4. Read 10 pages of any book: Both experts say this rule is great for mental health, expanding your mind and making you feel connected to the world. The benefits of reading include a potentially longer life, a boost in empathy, slower cognitive decline and a reduction in stress, TODAY.com previously reported. Reading fiction is especially good for keeping memory sharp because it requires the brain to remember characters and plot lines.

There’s no mention of taking a progress photo every day or having to start over if you skip a day.

Metzl likes that no progress photos are required because they make people “too hung up on what they look like, and I’d rather have the focus be on what they’re doing and what they’re eating,” he says.

Still, progress photos can help people measure their success so they can stay motivated, Valentine notes.

Benefits of 75 Soft

The 75 Soft Challenge is safe and effective to do for 75 days and beyond, and can lead to lasting changes and healthier habits, both experts say.

As always, check with your doctor before starting a new exercise or diet routine.

Find what works and give yourself some grace to recognize when something doesn’t fit your lifestyle, Valentine advises.

“Even if you just kept one of these habits and you improved slowly over time, you’re still progressing your health and fitness in the right direction,” she adds.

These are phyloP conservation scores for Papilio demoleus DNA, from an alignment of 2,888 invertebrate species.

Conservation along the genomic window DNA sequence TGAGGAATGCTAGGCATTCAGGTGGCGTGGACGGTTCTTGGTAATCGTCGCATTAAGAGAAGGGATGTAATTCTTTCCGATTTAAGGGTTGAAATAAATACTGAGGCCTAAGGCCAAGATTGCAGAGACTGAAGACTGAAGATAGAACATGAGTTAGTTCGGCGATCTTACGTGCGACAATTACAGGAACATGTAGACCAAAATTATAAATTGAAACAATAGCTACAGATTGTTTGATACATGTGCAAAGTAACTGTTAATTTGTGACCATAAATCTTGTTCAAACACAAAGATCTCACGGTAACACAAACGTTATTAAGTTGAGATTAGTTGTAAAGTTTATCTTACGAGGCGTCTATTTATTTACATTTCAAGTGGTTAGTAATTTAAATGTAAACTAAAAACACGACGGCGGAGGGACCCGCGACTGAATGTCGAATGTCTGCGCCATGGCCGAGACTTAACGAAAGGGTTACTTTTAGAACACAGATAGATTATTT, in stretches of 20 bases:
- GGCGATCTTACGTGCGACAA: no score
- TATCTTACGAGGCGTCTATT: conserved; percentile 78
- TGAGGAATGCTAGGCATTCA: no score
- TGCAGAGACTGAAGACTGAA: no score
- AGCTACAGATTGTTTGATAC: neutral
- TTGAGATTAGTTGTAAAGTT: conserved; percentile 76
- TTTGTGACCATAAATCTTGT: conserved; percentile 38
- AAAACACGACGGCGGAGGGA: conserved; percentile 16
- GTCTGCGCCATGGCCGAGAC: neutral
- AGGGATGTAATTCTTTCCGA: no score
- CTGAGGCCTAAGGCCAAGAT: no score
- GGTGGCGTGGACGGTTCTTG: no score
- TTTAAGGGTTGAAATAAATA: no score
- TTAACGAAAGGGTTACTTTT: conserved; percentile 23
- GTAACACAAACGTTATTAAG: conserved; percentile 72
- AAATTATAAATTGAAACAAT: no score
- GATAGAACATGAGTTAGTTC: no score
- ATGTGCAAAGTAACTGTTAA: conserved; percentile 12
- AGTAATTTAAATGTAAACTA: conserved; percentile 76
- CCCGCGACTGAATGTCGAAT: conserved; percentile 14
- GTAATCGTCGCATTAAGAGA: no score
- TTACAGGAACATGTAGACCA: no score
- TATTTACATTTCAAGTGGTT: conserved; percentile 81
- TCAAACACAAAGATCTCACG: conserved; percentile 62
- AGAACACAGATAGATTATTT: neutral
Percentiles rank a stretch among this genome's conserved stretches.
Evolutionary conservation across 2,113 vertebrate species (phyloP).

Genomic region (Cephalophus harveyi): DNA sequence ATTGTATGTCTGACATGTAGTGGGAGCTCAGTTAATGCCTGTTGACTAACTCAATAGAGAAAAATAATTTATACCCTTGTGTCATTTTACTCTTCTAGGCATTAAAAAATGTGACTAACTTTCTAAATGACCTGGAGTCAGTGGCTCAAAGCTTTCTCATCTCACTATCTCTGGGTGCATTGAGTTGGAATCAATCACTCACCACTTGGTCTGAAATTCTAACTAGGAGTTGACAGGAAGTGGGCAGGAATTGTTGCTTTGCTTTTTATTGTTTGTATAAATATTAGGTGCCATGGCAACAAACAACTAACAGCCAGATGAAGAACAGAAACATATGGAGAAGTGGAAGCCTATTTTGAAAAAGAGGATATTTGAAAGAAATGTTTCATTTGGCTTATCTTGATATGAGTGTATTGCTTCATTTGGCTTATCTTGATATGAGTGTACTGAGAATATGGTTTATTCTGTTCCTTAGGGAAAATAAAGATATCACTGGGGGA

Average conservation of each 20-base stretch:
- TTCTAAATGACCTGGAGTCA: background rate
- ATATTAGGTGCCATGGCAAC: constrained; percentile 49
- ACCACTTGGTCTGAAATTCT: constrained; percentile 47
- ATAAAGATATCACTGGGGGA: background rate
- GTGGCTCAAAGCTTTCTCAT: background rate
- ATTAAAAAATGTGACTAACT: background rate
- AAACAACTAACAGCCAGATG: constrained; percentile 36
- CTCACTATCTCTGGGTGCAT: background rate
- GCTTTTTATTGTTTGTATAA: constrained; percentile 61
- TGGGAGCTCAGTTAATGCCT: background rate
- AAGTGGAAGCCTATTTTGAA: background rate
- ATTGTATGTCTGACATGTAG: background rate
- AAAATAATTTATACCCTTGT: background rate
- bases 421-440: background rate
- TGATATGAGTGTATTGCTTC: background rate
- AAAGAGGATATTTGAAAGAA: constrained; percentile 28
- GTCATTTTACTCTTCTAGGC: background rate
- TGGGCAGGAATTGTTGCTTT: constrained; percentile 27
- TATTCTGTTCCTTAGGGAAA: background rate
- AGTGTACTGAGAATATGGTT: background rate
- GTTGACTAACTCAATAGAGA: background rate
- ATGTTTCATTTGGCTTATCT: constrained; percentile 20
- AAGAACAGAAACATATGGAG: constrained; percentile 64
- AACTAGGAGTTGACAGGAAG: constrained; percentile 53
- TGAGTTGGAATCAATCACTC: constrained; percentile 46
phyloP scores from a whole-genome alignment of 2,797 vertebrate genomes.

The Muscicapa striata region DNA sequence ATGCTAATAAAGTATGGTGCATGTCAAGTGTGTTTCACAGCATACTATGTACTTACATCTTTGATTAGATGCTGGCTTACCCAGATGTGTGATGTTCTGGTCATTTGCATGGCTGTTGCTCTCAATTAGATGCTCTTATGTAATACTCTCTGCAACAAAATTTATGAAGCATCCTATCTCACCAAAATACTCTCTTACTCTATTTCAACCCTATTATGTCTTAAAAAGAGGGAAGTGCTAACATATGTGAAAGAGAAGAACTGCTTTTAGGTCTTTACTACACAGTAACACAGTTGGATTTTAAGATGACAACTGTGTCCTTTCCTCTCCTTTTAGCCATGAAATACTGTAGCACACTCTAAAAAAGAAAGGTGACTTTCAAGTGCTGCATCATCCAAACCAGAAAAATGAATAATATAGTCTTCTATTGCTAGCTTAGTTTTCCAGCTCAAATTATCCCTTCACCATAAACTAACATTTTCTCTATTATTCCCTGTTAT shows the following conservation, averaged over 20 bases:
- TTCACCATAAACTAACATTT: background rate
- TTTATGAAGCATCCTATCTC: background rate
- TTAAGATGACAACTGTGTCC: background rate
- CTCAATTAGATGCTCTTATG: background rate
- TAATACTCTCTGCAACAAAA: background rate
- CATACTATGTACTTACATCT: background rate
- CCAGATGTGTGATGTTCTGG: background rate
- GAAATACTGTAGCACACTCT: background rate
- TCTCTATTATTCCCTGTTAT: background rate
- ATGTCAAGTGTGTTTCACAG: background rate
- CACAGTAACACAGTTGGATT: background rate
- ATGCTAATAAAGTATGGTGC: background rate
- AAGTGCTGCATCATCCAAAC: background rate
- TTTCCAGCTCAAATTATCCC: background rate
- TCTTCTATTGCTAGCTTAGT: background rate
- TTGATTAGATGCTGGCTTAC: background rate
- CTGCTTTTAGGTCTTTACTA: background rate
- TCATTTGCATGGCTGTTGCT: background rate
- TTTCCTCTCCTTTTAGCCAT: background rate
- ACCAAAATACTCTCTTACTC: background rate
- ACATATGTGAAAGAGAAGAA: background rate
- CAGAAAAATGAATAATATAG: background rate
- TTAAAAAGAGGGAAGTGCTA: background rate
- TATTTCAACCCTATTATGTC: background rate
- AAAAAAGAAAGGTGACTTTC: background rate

Challenges like 75 Soft can be enjoyable, allow people to be part of a community and provide a goal — three factors that studies show can help you stick to a new commitment, Metzl notes.

“It has a reasonably high chance of resulting in long-term success,” Metzl says.

Doing the challenge for 75 days is also important because it takes about two-and-a-half months to make a habit stick, he adds.

Drawbacks of 75 Soft

The experts didn’t see any negatives, except overdoing it on exercise in the beginning, especially if someone has been sedentary.

“If anyone went too hard or too aggressive in their exercise at first, that might either get you to the place where you get injured, you end up too fatigued or you hit a plateau too soon,” Valentine cautions.

“So I would say start small, keep it consistent and progress over time.”

Bottom line:

The 75 Soft Challenge is safer, and more realistic, doable and sustainable than 75 Hard, both experts say.

Both encouraged people to keep going beyond the 75 days.

This article was originally published on TODAY.com